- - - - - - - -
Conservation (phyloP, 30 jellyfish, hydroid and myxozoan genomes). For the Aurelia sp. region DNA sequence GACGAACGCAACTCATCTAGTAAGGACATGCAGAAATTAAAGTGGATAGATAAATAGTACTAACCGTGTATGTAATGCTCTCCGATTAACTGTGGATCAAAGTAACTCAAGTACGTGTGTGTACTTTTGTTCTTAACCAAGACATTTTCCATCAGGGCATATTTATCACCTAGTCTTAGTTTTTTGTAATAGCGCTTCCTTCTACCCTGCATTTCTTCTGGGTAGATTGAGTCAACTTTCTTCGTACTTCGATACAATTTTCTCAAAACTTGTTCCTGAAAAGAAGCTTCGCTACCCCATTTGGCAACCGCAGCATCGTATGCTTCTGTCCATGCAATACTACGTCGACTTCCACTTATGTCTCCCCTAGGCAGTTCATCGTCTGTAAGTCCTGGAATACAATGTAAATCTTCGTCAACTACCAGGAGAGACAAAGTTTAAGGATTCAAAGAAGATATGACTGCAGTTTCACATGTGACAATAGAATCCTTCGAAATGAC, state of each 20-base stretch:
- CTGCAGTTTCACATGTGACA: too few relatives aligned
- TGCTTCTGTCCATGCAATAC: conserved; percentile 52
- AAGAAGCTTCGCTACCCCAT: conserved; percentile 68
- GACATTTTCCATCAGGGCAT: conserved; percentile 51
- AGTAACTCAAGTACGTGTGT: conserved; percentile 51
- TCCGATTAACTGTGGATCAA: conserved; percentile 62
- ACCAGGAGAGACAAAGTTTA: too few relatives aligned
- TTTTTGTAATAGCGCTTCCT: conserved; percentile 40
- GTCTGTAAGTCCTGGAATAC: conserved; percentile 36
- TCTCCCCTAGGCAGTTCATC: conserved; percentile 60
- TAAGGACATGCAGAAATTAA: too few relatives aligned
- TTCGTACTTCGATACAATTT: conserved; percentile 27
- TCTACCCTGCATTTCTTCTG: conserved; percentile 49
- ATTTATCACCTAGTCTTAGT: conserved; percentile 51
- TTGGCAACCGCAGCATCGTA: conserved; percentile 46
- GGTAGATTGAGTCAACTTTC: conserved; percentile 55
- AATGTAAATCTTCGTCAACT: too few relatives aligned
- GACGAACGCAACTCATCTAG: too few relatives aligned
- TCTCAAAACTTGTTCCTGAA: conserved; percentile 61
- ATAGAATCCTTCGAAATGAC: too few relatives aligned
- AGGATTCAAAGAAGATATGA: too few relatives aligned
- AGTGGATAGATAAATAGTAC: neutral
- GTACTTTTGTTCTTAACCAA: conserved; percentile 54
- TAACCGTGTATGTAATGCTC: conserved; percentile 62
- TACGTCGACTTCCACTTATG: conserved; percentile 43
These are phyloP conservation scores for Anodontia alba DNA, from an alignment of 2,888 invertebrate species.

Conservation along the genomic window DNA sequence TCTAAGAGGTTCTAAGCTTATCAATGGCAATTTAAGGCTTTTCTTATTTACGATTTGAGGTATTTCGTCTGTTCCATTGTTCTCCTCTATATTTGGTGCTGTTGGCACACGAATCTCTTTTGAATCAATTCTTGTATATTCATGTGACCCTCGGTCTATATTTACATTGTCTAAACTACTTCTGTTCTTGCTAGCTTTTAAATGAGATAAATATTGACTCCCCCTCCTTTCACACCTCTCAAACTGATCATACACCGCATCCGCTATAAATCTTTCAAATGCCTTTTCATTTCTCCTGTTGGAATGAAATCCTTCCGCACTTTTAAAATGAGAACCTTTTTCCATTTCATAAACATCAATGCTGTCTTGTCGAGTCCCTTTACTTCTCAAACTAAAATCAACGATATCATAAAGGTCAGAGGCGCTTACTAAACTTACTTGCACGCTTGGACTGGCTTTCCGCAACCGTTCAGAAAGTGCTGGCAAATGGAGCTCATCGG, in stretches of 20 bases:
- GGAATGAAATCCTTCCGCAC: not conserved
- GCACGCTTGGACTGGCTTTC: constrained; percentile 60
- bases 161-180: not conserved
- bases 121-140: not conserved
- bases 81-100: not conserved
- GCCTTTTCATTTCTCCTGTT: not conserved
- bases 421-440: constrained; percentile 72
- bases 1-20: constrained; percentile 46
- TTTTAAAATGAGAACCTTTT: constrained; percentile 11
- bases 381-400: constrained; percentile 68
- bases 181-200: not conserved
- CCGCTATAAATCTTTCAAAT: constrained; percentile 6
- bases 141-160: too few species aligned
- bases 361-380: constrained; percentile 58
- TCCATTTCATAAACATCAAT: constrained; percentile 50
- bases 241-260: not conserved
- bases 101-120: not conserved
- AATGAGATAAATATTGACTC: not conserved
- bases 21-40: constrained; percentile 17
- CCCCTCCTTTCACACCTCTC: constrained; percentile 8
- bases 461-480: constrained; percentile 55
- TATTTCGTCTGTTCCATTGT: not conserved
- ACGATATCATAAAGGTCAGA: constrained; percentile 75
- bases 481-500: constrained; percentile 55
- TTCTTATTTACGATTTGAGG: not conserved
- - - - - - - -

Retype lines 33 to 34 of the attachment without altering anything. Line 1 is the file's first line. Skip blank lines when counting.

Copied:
- bases 81-100: not conserved
- GCCTTTTCATTTCTCCTGTT: not conserved